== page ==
The recent observations of a binary neutron star merger using both gravitational wave interferometers as well as electromagnetic telescopes across the full spectrum have initiated the age of multi-messenger astronomy and astrophysics.
As part of several NASA and NSF collaborative projects, the RIT’s Center for Computational Relativity and Gravitation (CCRG) is currently seeking to fill one or two postdoctoral research positions with highly qualified individuals interested in pursuing research in the fields of numerical relativity, theoretical and computational astrophysics, with an emphasis on general relativistic magneto-hydrodynamics simulations.
We are particularly interested in relativistic magneto-hydrodynamics simulations of accretion disks around supermassive black hole mergers, and binary neutron star coalescences from prior to merger through to the formation of disks and/or collapse of the merged remnant, the production of jets, and launching of outflows. We are also interested perform “event-based” simulations, using parameters informed by specific LIGO/Virgo detections, and thereby permitting much closer comparison with observables, in order to interpret current and future multi-messenger observations by a wide array of current and future detectors.
The successful postdoctoral candidates will be Fellows of a new prestigious “Frontier in Gravitational-Wave Astrophysics” (FGWA) Program. Initially appointed for two or three years, the Fellows are renewable up to five years depending on satisfactory performance and the availability of funds.
Senior scientists in the group includes Manuela Campanelli (Director), Joshua Faber, Carlos Lousto, Richard O’Shaughnessy, Jason Nordhaus, Yosef Zlochower, Sukanya Chakrabarti, John Whelan, and Hans-Peter Bischof, several postdoctoral fellows and Ph.D. students (see http://ccrg.rit.edu/people for an overview on who is or has been at CCRG). The group is involved in several large collaborations, including the LIGO Scientific Collaboration (LSC), The Einstein Toolkit Consortium (http://einsteintoolkit.org) and a NASA Theoretical and Computational Astrophysics Network (TCAN). CCRG researchers have access to several computing cluster facilities at national computing centers such as XSEDE and the NCSA’s Blue Waters Supercomputer (with an allocation of over 160 million core hours), as well as a dedicated over 3000-core cluster hosted at the Center.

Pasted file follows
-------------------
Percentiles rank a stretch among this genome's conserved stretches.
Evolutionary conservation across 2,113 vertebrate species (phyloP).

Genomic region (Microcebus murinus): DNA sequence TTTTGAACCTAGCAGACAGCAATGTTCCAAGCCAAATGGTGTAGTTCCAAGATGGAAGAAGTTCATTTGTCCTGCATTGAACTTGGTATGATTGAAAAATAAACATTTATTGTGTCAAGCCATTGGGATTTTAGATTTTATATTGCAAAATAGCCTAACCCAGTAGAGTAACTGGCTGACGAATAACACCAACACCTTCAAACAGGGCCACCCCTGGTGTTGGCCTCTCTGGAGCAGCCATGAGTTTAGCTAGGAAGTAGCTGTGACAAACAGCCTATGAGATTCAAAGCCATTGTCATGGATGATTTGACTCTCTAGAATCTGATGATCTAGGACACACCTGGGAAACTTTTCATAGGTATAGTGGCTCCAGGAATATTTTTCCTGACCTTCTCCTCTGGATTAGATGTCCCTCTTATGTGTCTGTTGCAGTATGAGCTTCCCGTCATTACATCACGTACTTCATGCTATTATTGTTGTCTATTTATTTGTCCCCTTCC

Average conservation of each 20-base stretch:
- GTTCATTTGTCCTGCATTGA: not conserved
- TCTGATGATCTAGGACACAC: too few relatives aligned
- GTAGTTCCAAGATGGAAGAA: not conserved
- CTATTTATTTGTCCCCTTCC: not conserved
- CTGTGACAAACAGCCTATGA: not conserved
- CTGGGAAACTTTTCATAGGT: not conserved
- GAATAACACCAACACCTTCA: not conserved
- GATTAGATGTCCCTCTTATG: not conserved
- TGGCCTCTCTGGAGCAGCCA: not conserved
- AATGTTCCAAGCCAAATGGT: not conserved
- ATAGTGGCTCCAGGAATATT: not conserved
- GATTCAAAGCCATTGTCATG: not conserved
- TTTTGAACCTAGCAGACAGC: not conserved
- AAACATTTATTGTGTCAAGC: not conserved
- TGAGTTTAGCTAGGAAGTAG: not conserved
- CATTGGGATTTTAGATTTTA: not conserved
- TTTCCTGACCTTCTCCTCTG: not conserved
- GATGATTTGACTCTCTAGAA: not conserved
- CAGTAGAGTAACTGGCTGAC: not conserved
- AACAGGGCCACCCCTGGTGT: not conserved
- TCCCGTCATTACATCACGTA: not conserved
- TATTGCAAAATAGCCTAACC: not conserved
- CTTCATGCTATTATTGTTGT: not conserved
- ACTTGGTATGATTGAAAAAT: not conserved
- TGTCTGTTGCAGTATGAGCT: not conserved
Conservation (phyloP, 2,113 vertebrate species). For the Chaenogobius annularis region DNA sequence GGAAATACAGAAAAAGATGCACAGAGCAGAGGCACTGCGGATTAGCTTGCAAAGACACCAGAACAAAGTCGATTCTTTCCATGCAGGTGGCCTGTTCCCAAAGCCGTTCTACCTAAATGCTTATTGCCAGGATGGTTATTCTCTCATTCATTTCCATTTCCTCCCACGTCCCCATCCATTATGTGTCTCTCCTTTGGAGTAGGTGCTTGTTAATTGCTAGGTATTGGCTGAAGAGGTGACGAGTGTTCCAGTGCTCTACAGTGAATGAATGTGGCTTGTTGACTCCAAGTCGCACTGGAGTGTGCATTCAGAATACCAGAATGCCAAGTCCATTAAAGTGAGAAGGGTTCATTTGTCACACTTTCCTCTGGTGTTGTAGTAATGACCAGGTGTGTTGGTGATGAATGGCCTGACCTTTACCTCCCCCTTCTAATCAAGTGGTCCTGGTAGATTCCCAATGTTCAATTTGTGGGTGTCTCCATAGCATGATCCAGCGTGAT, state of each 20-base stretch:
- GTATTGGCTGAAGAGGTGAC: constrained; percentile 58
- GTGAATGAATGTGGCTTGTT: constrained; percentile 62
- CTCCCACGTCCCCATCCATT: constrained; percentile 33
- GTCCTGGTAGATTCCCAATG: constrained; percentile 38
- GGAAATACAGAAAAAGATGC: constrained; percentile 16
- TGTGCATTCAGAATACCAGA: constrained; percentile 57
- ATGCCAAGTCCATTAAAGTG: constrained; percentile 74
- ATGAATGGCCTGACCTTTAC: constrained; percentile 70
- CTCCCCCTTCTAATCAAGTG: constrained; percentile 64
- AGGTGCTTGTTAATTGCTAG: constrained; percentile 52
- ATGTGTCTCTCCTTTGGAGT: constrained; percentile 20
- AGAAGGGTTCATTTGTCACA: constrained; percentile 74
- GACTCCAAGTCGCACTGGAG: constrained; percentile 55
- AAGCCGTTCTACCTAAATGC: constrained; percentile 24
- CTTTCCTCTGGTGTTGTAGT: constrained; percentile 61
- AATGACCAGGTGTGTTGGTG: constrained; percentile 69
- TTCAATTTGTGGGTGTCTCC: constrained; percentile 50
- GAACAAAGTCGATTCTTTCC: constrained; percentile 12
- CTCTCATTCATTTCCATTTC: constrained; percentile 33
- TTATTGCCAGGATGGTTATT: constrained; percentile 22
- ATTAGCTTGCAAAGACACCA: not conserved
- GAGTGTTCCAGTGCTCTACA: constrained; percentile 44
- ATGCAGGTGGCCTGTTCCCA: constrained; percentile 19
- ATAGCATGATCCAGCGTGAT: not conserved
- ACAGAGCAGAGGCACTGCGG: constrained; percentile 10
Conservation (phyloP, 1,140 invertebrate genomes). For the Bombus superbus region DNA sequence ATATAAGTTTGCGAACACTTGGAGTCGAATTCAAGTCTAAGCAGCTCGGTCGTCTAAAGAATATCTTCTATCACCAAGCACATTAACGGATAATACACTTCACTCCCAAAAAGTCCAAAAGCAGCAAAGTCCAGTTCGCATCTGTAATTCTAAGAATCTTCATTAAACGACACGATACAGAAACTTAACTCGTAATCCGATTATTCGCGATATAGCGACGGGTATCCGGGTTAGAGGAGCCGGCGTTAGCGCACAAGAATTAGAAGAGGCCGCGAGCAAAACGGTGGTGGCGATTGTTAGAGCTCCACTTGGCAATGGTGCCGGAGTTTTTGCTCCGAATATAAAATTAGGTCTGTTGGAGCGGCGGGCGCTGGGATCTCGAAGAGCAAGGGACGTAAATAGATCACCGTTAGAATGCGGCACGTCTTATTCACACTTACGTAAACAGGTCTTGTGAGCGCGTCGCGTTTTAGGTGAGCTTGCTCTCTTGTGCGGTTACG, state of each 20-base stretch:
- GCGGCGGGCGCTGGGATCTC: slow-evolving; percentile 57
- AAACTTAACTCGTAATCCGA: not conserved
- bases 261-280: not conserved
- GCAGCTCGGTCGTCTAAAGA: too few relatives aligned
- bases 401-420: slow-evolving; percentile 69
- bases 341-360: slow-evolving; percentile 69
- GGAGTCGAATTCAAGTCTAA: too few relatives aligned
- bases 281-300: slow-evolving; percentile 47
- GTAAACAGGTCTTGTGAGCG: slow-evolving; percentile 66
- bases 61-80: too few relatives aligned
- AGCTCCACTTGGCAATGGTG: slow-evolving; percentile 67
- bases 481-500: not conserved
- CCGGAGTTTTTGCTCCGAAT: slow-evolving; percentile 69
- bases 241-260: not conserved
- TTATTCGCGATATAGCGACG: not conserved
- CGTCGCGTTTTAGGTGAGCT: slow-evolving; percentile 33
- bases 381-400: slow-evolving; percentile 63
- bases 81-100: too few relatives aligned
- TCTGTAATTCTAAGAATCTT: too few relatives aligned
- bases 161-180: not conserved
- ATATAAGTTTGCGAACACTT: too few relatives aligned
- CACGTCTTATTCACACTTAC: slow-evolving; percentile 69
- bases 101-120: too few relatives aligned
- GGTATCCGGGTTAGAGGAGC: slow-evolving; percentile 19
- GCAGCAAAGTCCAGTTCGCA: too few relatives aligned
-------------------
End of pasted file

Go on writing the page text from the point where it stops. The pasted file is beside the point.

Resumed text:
More information about the CCRG is available at http://ccrg.rit.edu/. And about Rochester at http://en.wikipedia.org/wiki/Rochester,_New_York
Applications should consist of a cover letter, a brief statement of research interests, a curriculum vitae including publication list, and at least three letters of recommendation. All materials should be sent electronically as soon as possible to: manuela[AT]astro[dot]rit[dot]edu with a copy to ccrg-postdoc[AT]ccrg.rit.edu.
Application material should also be posted at: https://sjobs.brassring.com/TGnewUI/Search/Home/Home?partnerid=25483&siteid=5290&SID=%5ED8_slp_rhc_cDAEuezy9djZw%2FsEzB9B0MySHiwmydFBCVtYCsSD4dlyyqqLP7Zt2OmWSCW3Y#jobDetails=1496350_5290
Enquiries can be addressed to the center’s Director:
Manuela Campanelli, manuela[AT]astro[dot]rit[dot]edu Center for Computational Relativity and Gravitation, School of Mathematical
Sciences, and School of Physics and Astronomy, Rochester Institute of Technology (RIT) 85 Lomb Memorial Drive Rochester, New York 14623 USA
Review of completed applications will begin as soon as available and will continue until a suitable candidate is found. Starting date can be as early as January and no later than September, 2019. RIT is committed to equal employment opportunity and affirmative action.